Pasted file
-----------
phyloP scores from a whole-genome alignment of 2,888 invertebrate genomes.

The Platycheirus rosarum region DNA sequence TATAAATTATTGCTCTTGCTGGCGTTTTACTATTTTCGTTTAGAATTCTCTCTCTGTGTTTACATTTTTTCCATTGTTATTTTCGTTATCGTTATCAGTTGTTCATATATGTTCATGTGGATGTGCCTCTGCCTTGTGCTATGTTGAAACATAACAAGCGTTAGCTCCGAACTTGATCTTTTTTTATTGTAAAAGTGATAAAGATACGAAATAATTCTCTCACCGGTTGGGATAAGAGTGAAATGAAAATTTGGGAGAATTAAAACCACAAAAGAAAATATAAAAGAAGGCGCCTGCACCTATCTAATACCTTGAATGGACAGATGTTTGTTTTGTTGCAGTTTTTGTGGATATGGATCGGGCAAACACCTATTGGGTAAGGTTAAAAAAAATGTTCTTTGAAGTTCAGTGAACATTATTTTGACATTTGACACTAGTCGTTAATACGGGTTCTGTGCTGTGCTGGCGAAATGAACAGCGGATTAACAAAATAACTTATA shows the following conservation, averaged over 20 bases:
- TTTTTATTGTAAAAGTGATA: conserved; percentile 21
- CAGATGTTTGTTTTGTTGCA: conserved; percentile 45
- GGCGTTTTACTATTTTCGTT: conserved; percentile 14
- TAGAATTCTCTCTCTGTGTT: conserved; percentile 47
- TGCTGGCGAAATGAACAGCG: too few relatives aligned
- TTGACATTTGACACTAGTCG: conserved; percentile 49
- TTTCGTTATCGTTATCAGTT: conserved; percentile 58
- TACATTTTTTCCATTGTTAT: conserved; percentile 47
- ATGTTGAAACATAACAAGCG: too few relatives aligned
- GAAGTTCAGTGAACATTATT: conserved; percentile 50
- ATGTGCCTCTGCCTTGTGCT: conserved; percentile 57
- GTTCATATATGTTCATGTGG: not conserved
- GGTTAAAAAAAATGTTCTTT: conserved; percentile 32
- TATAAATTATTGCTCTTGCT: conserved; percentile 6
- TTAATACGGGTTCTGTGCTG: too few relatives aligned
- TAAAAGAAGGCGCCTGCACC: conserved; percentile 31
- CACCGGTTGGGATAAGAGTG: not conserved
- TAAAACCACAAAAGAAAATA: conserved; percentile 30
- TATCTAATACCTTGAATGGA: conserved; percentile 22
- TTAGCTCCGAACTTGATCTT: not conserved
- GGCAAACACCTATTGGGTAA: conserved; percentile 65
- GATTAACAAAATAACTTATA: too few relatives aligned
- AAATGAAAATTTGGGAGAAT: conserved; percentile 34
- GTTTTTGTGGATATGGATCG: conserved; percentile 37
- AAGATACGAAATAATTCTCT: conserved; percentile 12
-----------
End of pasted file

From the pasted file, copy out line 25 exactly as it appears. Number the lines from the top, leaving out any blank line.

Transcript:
- AAATGAAAATTTGGGAGAAT: conserved; percentile 34